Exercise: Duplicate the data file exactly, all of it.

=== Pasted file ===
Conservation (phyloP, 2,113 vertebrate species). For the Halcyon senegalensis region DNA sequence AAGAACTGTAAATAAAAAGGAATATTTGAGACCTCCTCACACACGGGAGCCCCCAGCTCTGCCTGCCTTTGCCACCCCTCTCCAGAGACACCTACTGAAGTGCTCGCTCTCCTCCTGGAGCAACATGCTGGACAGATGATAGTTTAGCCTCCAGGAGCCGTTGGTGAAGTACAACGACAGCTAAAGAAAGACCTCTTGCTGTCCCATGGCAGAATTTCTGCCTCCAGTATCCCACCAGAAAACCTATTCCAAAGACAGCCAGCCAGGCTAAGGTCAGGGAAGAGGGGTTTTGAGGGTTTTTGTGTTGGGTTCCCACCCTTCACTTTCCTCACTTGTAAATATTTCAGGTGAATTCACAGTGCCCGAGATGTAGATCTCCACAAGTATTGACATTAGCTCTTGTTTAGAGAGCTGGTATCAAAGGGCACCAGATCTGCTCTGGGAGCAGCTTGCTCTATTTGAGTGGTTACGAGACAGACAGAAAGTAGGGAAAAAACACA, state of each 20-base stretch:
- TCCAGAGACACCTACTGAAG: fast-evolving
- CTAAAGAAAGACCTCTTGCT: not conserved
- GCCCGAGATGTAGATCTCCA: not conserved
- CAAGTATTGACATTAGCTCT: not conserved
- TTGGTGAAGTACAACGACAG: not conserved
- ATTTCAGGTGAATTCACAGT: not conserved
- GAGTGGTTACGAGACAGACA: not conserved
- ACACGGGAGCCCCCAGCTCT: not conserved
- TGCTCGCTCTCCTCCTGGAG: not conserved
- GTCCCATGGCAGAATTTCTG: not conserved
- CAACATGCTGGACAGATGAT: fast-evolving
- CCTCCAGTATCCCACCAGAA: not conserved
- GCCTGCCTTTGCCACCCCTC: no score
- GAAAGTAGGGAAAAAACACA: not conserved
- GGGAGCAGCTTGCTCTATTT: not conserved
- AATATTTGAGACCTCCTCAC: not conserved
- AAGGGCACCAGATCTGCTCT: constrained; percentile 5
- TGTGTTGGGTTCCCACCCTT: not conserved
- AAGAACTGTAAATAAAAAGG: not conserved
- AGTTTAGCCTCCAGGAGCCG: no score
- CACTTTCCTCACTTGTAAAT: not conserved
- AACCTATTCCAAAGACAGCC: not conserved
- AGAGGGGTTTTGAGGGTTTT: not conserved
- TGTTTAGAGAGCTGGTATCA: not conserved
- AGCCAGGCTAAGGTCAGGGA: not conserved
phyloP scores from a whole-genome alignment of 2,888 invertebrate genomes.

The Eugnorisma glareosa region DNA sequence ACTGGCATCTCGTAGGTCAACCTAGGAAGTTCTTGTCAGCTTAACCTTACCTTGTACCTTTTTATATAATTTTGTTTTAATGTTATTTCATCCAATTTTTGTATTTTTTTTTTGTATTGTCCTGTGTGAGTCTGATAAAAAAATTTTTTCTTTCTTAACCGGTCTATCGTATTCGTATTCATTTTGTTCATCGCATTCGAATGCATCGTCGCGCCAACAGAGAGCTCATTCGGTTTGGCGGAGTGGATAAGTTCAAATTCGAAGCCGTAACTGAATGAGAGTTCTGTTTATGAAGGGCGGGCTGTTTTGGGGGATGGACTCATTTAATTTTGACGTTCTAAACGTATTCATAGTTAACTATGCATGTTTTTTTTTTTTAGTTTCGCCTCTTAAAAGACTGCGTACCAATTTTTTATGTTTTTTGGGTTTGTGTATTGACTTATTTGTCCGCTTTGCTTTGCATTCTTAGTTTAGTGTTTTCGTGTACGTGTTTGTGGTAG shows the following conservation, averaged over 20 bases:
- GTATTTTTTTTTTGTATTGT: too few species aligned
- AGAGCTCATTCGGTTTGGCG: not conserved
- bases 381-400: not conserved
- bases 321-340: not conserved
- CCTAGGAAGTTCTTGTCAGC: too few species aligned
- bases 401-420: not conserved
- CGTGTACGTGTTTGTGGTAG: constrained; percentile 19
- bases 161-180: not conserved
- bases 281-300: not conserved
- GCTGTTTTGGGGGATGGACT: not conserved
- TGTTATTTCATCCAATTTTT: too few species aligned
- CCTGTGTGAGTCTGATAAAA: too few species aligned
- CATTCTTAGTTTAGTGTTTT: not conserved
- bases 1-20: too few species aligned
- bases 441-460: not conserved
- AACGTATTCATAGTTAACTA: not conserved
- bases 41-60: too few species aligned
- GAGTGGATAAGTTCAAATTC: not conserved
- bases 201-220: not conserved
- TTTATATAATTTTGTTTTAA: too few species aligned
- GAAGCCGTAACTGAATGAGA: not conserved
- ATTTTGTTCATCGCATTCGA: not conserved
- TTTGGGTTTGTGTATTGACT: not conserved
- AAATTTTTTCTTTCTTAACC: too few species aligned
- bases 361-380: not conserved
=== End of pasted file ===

Conservation (phyloP, 2,113 vertebrate species). For the Halcyon senegalensis region DNA sequence AAGAACTGTAAATAAAAAGGAATATTTGAGACCTCCTCACACACGGGAGCCCCCAGCTCTGCCTGCCTTTGCCACCCCTCTCCAGAGACACCTACTGAAGTGCTCGCTCTCCTCCTGGAGCAACATGCTGGACAGATGATAGTTTAGCCTCCAGGAGCCGTTGGTGAAGTACAACGACAGCTAAAGAAAGACCTCTTGCTGTCCCATGGCAGAATTTCTGCCTCCAGTATCCCACCAGAAAACCTATTCCAAAGACAGCCAGCCAGGCTAAGGTCAGGGAAGAGGGGTTTTGAGGGTTTTTGTGTTGGGTTCCCACCCTTCACTTTCCTCACTTGTAAATATTTCAGGTGAATTCACAGTGCCCGAGATGTAGATCTCCACAAGTATTGACATTAGCTCTTGTTTAGAGAGCTGGTATCAAAGGGCACCAGATCTGCTCTGGGAGCAGCTTGCTCTATTTGAGTGGTTACGAGACAGACAGAAAGTAGGGAAAAAACACA, state of each 20-base stretch:
- TCCAGAGACACCTACTGAAG: fast-evolving
- CTAAAGAAAGACCTCTTGCT: not conserved
- GCCCGAGATGTAGATCTCCA: not conserved
- CAAGTATTGACATTAGCTCT: not conserved
- TTGGTGAAGTACAACGACAG: not conserved
- ATTTCAGGTGAATTCACAGT: not conserved
- GAGTGGTTACGAGACAGACA: not conserved
- ACACGGGAGCCCCCAGCTCT: not conserved
- TGCTCGCTCTCCTCCTGGAG: not conserved
- GTCCCATGGCAGAATTTCTG: not conserved
- CAACATGCTGGACAGATGAT: fast-evolving
- CCTCCAGTATCCCACCAGAA: not conserved
- GCCTGCCTTTGCCACCCCTC: no score
- GAAAGTAGGGAAAAAACACA: not conserved
- GGGAGCAGCTTGCTCTATTT: not conserved
- AATATTTGAGACCTCCTCAC: not conserved
- AAGGGCACCAGATCTGCTCT: constrained; percentile 5
- TGTGTTGGGTTCCCACCCTT: not conserved
- AAGAACTGTAAATAAAAAGG: not conserved
- AGTTTAGCCTCCAGGAGCCG: no score
- CACTTTCCTCACTTGTAAAT: not conserved
- AACCTATTCCAAAGACAGCC: not conserved
- AGAGGGGTTTTGAGGGTTTT: not conserved
- TGTTTAGAGAGCTGGTATCA: not conserved
- AGCCAGGCTAAGGTCAGGGA: not conserved
phyloP scores from a whole-genome alignment of 2,888 invertebrate genomes.

The Eugnorisma glareosa region DNA sequence ACTGGCATCTCGTAGGTCAACCTAGGAAGTTCTTGTCAGCTTAACCTTACCTTGTACCTTTTTATATAATTTTGTTTTAATGTTATTTCATCCAATTTTTGTATTTTTTTTTTGTATTGTCCTGTGTGAGTCTGATAAAAAAATTTTTTCTTTCTTAACCGGTCTATCGTATTCGTATTCATTTTGTTCATCGCATTCGAATGCATCGTCGCGCCAACAGAGAGCTCATTCGGTTTGGCGGAGTGGATAAGTTCAAATTCGAAGCCGTAACTGAATGAGAGTTCTGTTTATGAAGGGCGGGCTGTTTTGGGGGATGGACTCATTTAATTTTGACGTTCTAAACGTATTCATAGTTAACTATGCATGTTTTTTTTTTTTAGTTTCGCCTCTTAAAAGACTGCGTACCAATTTTTTATGTTTTTTGGGTTTGTGTATTGACTTATTTGTCCGCTTTGCTTTGCATTCTTAGTTTAGTGTTTTCGTGTACGTGTTTGTGGTAG shows the following conservation, averaged over 20 bases:
- GTATTTTTTTTTTGTATTGT: too few species aligned
- AGAGCTCATTCGGTTTGGCG: not conserved
- bases 381-400: not conserved
- bases 321-340: not conserved
- CCTAGGAAGTTCTTGTCAGC: too few species aligned
- bases 401-420: not conserved
- CGTGTACGTGTTTGTGGTAG: constrained; percentile 19
- bases 161-180: not conserved
- bases 281-300: not conserved
- GCTGTTTTGGGGGATGGACT: not conserved
- TGTTATTTCATCCAATTTTT: too few species aligned
- CCTGTGTGAGTCTGATAAAA: too few species aligned
- CATTCTTAGTTTAGTGTTTT: not conserved
- bases 1-20: too few species aligned
- bases 441-460: not conserved
- AACGTATTCATAGTTAACTA: not conserved
- bases 41-60: too few species aligned
- GAGTGGATAAGTTCAAATTC: not conserved
- bases 201-220: not conserved
- TTTATATAATTTTGTTTTAA: too few species aligned
- GAAGCCGTAACTGAATGAGA: not conserved
- ATTTTGTTCATCGCATTCGA: not conserved
- TTTGGGTTTGTGTATTGACT: not conserved
- AAATTTTTTCTTTCTTAACC: too few species aligned
- bases 361-380: not conserved